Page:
I was 17 years old when I moved to Santa Barbara. I knew a handful of people there and had no idea what I was going to do once I got there. But it was the first place in two years that I didn’t feel scared. At 15, I witnessed a drive-by shooting outside my high school that left three students physically injured, and myself and many others mentally scarred. I spent a lot of time working up the courage to walk through a parking lot after that day and even more time learning that it was OK to be scared, but not to let the fear take over my life. Santa Barbara was the first place I didn’t look over shoulder every five minutes to make sure I wasn’t in danger. It was the first place I was able to walk alone without crying. It was where I learned to let go.
After 2 months of living in Santa Barbara I had learned something about myself that would affect me for the rest of my life: I was clinically depressed. A few incidents combined (fights with best friends, ending a relationship with someone I had feelings for, learning that I was failing my first college class, and the threat of getting not just myself, but my roommates evicted) led to what I call “the rabbit hole.” I use this term for the times when I get so deep into my depression that it feels like I have fallen into a hole thousands of feet below me and there is no possible way of getting out. After missing three days of classes because I couldn’t get out of bed without crying and a weekend recuperating at my mom’s house in Los Angeles, I managed to pull myself together. However, after a year I found myself back in the same place. More occurrences in my life had led me back into the rabbit hole, but this time, with the encouragement of my friends and family, I sought out help.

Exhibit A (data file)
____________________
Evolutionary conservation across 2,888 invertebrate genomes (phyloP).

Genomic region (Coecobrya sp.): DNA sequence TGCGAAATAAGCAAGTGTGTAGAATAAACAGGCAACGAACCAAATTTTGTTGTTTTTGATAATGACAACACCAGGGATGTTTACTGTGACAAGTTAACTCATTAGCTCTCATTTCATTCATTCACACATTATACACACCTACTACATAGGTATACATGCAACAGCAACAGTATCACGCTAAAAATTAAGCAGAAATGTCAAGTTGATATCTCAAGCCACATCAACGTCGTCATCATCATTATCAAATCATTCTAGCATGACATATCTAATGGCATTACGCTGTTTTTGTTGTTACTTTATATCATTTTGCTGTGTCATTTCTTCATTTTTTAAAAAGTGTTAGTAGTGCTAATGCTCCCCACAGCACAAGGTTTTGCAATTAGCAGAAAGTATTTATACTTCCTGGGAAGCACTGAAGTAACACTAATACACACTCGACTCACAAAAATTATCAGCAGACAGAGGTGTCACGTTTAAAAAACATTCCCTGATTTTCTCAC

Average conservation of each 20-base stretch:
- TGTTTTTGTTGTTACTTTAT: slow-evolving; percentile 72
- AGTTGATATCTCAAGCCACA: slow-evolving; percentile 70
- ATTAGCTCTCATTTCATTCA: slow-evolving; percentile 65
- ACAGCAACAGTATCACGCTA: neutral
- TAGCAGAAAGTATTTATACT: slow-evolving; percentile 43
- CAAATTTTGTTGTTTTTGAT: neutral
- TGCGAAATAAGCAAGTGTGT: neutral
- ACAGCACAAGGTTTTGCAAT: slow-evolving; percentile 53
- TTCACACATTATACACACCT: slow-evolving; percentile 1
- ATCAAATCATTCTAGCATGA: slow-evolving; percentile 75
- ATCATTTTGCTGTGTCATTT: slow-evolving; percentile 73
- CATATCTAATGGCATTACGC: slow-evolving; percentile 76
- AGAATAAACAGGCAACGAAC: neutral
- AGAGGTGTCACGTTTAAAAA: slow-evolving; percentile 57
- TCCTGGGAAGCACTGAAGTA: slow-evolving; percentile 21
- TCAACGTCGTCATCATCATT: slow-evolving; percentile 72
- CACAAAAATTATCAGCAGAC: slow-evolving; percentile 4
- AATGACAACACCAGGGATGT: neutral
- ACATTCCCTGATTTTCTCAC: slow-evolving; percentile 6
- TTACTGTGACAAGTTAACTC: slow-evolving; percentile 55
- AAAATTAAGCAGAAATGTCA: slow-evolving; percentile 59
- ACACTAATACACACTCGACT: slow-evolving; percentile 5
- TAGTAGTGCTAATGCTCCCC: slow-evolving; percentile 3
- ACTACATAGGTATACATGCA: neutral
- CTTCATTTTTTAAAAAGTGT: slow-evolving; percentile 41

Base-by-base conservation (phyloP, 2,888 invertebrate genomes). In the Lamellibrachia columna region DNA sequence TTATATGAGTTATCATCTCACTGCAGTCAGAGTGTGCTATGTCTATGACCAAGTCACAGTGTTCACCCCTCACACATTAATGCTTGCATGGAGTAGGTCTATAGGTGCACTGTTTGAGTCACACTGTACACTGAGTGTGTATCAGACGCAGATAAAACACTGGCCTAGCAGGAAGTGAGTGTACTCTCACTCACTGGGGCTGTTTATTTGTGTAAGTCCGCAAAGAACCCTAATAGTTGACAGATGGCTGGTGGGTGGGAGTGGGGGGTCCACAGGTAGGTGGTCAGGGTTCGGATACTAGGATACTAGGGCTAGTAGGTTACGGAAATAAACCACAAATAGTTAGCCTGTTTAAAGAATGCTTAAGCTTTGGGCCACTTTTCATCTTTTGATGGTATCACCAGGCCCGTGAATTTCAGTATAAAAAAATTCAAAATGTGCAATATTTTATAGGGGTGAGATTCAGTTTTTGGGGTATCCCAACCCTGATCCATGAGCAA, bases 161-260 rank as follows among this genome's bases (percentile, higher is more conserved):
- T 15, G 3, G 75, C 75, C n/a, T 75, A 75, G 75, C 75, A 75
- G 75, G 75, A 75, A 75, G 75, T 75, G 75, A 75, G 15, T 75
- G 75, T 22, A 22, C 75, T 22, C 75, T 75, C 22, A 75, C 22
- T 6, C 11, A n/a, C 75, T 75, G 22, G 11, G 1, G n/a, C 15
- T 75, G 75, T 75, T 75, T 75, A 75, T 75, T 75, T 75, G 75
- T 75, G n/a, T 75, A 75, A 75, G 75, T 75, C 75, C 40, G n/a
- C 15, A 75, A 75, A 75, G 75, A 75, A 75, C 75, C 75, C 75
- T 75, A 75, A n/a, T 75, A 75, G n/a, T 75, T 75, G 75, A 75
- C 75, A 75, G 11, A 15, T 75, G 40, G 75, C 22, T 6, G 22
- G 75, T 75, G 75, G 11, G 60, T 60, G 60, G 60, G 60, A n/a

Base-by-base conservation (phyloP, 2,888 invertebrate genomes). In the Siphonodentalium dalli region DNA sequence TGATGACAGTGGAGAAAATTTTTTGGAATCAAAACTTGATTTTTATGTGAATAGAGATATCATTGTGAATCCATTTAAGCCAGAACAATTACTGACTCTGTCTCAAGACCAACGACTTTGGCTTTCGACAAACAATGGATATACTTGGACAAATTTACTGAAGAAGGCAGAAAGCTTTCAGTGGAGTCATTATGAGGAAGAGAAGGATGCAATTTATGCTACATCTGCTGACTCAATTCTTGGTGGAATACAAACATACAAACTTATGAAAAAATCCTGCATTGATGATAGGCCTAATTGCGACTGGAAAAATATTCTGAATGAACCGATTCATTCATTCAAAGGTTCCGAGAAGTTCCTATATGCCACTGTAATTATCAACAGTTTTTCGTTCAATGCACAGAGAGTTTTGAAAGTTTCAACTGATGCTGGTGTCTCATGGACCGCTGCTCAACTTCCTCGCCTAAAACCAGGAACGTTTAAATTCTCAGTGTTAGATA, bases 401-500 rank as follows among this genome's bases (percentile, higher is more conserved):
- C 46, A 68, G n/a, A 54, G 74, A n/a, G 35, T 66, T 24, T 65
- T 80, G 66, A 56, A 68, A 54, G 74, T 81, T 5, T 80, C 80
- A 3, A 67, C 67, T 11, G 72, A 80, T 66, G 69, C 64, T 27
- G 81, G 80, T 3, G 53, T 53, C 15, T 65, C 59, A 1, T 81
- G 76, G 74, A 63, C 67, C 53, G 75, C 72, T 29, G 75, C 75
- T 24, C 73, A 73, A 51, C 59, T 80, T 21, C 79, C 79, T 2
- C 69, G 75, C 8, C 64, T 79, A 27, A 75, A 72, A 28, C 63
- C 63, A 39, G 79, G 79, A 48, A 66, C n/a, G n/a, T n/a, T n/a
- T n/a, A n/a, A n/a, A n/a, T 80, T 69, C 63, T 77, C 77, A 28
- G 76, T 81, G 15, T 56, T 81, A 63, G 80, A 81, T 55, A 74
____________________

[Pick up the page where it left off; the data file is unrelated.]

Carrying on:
The Santa Barbara City College offered free counseling sessions to students. After finding the right psychologist and many sessions with her, I was diagnosed with clinical depression. While I’d expected as much for years, it was terrifying and liberating to know it was true. While I continued to struggle with my depression and the issues that it caused – anxiety when meeting new people, insecurities around the beautiful girls I felt I needed to compete with for the attention of boys, and the sense of abandonment by my friends back at home – I knew that I was getting better. My three years in Santa Barbara were a true test to my own strength. There were many times I wanted to just give up and go home, but I knew that in the end, it wouldn’t make me feel better. I continued to have issues with roommates, friends, boys, and my own self-esteem, but I had managed to learn the skills to help me move forward.
Just after graduating from SBCC I went to get a tattoo to remind me that despite all the struggles I went through why living in SB, I had made it out on top. I graduated with honors and was accepted into an excellent private school across the country, I had new friends who are still in my life to this day, and I was a better person because I took care of myself, no matter how hard it was. To this day I still have problems dealing with my depression, but every time I look down at my arm, I remember how it was a constant struggle to make it through the day, but that Santa Barbara had become a safe space for me to work on becoming the person I wanted to be – a person without fears.
The shooting at UCSB this past weekend has hit so close to home because of this. I have avoided certain social networks and TV for the past 24 hours because of the nightmares the shooting brought back. I am heartbroken that the safe space I look back on fondly has been battered by the hatred of one individual. But I know the strength of the community in IV, and I know that one day, this wound will scab over and leave a scar. I know that they will never forget, but that it will not tear it apart.